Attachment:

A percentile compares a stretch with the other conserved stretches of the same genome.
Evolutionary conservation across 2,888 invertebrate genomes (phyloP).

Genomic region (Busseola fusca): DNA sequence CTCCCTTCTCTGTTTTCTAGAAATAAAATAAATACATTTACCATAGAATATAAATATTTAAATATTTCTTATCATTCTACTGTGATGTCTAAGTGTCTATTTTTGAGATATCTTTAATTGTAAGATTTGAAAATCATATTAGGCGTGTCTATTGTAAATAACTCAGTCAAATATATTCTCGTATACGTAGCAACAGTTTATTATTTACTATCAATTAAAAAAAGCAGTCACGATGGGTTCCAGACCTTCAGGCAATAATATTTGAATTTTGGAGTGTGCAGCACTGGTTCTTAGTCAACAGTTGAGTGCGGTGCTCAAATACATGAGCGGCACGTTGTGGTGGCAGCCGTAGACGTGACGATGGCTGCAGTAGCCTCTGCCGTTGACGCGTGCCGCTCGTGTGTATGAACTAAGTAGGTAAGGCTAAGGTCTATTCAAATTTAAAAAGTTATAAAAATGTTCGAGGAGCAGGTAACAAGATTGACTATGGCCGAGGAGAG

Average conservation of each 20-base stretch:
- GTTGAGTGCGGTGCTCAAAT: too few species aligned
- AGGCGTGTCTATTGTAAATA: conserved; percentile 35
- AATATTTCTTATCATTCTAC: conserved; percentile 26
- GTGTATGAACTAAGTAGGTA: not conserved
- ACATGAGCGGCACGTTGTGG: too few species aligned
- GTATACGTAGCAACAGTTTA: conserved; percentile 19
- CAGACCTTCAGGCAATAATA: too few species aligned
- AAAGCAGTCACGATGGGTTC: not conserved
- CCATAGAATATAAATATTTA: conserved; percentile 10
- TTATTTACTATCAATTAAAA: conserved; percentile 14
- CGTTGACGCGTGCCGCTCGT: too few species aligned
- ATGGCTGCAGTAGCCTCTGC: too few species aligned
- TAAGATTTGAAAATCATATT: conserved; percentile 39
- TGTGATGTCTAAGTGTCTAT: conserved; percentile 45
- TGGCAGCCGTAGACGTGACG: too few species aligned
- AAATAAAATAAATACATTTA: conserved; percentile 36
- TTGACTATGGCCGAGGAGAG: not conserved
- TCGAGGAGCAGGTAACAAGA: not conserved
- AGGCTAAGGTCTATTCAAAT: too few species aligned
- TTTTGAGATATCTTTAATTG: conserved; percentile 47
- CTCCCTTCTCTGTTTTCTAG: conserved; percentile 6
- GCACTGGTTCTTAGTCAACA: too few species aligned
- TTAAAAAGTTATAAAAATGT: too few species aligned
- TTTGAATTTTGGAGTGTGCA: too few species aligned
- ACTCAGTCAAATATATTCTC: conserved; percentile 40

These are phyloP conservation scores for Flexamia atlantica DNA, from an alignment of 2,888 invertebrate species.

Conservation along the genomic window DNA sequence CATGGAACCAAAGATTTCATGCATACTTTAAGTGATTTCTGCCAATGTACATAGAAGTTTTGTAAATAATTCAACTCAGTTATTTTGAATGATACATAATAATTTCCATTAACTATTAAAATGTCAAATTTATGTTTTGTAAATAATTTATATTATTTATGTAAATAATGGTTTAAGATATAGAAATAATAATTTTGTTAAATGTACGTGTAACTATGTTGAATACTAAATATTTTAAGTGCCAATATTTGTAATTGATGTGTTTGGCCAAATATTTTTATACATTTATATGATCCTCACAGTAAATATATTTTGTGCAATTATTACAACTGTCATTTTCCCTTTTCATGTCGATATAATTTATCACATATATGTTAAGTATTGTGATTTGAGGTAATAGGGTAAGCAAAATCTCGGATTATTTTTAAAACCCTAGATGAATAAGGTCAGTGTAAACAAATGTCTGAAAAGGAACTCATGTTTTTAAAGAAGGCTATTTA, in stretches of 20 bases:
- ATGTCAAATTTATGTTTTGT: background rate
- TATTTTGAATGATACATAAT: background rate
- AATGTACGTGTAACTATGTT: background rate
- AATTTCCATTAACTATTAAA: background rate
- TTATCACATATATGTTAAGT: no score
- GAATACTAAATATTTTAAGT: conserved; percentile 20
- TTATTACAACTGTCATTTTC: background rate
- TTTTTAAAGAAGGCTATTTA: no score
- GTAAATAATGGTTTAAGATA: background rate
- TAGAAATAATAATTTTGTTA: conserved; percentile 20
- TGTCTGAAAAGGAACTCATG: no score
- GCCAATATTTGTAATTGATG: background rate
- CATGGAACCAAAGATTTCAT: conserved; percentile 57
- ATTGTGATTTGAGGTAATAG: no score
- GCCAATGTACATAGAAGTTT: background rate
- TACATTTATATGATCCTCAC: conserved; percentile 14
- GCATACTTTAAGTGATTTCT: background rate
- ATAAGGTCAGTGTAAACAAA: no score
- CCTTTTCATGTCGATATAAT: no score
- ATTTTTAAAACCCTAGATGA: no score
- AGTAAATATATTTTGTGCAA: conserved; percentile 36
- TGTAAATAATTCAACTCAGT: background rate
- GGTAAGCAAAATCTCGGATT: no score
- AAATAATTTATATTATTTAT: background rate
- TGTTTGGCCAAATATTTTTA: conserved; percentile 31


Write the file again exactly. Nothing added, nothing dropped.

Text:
A percentile compares a stretch with the other conserved stretches of the same genome.
Evolutionary conservation across 2,888 invertebrate genomes (phyloP).

Genomic region (Busseola fusca): DNA sequence CTCCCTTCTCTGTTTTCTAGAAATAAAATAAATACATTTACCATAGAATATAAATATTTAAATATTTCTTATCATTCTACTGTGATGTCTAAGTGTCTATTTTTGAGATATCTTTAATTGTAAGATTTGAAAATCATATTAGGCGTGTCTATTGTAAATAACTCAGTCAAATATATTCTCGTATACGTAGCAACAGTTTATTATTTACTATCAATTAAAAAAAGCAGTCACGATGGGTTCCAGACCTTCAGGCAATAATATTTGAATTTTGGAGTGTGCAGCACTGGTTCTTAGTCAACAGTTGAGTGCGGTGCTCAAATACATGAGCGGCACGTTGTGGTGGCAGCCGTAGACGTGACGATGGCTGCAGTAGCCTCTGCCGTTGACGCGTGCCGCTCGTGTGTATGAACTAAGTAGGTAAGGCTAAGGTCTATTCAAATTTAAAAAGTTATAAAAATGTTCGAGGAGCAGGTAACAAGATTGACTATGGCCGAGGAGAG

Average conservation of each 20-base stretch:
- GTTGAGTGCGGTGCTCAAAT: too few species aligned
- AGGCGTGTCTATTGTAAATA: conserved; percentile 35
- AATATTTCTTATCATTCTAC: conserved; percentile 26
- GTGTATGAACTAAGTAGGTA: not conserved
- ACATGAGCGGCACGTTGTGG: too few species aligned
- GTATACGTAGCAACAGTTTA: conserved; percentile 19
- CAGACCTTCAGGCAATAATA: too few species aligned
- AAAGCAGTCACGATGGGTTC: not conserved
- CCATAGAATATAAATATTTA: conserved; percentile 10
- TTATTTACTATCAATTAAAA: conserved; percentile 14
- CGTTGACGCGTGCCGCTCGT: too few species aligned
- ATGGCTGCAGTAGCCTCTGC: too few species aligned
- TAAGATTTGAAAATCATATT: conserved; percentile 39
- TGTGATGTCTAAGTGTCTAT: conserved; percentile 45
- TGGCAGCCGTAGACGTGACG: too few species aligned
- AAATAAAATAAATACATTTA: conserved; percentile 36
- TTGACTATGGCCGAGGAGAG: not conserved
- TCGAGGAGCAGGTAACAAGA: not conserved
- AGGCTAAGGTCTATTCAAAT: too few species aligned
- TTTTGAGATATCTTTAATTG: conserved; percentile 47
- CTCCCTTCTCTGTTTTCTAG: conserved; percentile 6
- GCACTGGTTCTTAGTCAACA: too few species aligned
- TTAAAAAGTTATAAAAATGT: too few species aligned
- TTTGAATTTTGGAGTGTGCA: too few species aligned
- ACTCAGTCAAATATATTCTC: conserved; percentile 40

These are phyloP conservation scores for Flexamia atlantica DNA, from an alignment of 2,888 invertebrate species.

Conservation along the genomic window DNA sequence CATGGAACCAAAGATTTCATGCATACTTTAAGTGATTTCTGCCAATGTACATAGAAGTTTTGTAAATAATTCAACTCAGTTATTTTGAATGATACATAATAATTTCCATTAACTATTAAAATGTCAAATTTATGTTTTGTAAATAATTTATATTATTTATGTAAATAATGGTTTAAGATATAGAAATAATAATTTTGTTAAATGTACGTGTAACTATGTTGAATACTAAATATTTTAAGTGCCAATATTTGTAATTGATGTGTTTGGCCAAATATTTTTATACATTTATATGATCCTCACAGTAAATATATTTTGTGCAATTATTACAACTGTCATTTTCCCTTTTCATGTCGATATAATTTATCACATATATGTTAAGTATTGTGATTTGAGGTAATAGGGTAAGCAAAATCTCGGATTATTTTTAAAACCCTAGATGAATAAGGTCAGTGTAAACAAATGTCTGAAAAGGAACTCATGTTTTTAAAGAAGGCTATTTA, in stretches of 20 bases:
- ATGTCAAATTTATGTTTTGT: background rate
- TATTTTGAATGATACATAAT: background rate
- AATGTACGTGTAACTATGTT: background rate
- AATTTCCATTAACTATTAAA: background rate
- TTATCACATATATGTTAAGT: no score
- GAATACTAAATATTTTAAGT: conserved; percentile 20
- TTATTACAACTGTCATTTTC: background rate
- TTTTTAAAGAAGGCTATTTA: no score
- GTAAATAATGGTTTAAGATA: background rate
- TAGAAATAATAATTTTGTTA: conserved; percentile 20
- TGTCTGAAAAGGAACTCATG: no score
- GCCAATATTTGTAATTGATG: background rate
- CATGGAACCAAAGATTTCAT: conserved; percentile 57
- ATTGTGATTTGAGGTAATAG: no score
- GCCAATGTACATAGAAGTTT: background rate
- TACATTTATATGATCCTCAC: conserved; percentile 14
- GCATACTTTAAGTGATTTCT: background rate
- ATAAGGTCAGTGTAAACAAA: no score
- CCTTTTCATGTCGATATAAT: no score
- ATTTTTAAAACCCTAGATGA: no score
- AGTAAATATATTTTGTGCAA: conserved; percentile 36
- TGTAAATAATTCAACTCAGT: background rate
- GGTAAGCAAAATCTCGGATT: no score
- AAATAATTTATATTATTTAT: background rate
- TGTTTGGCCAAATATTTTTA: conserved; percentile 31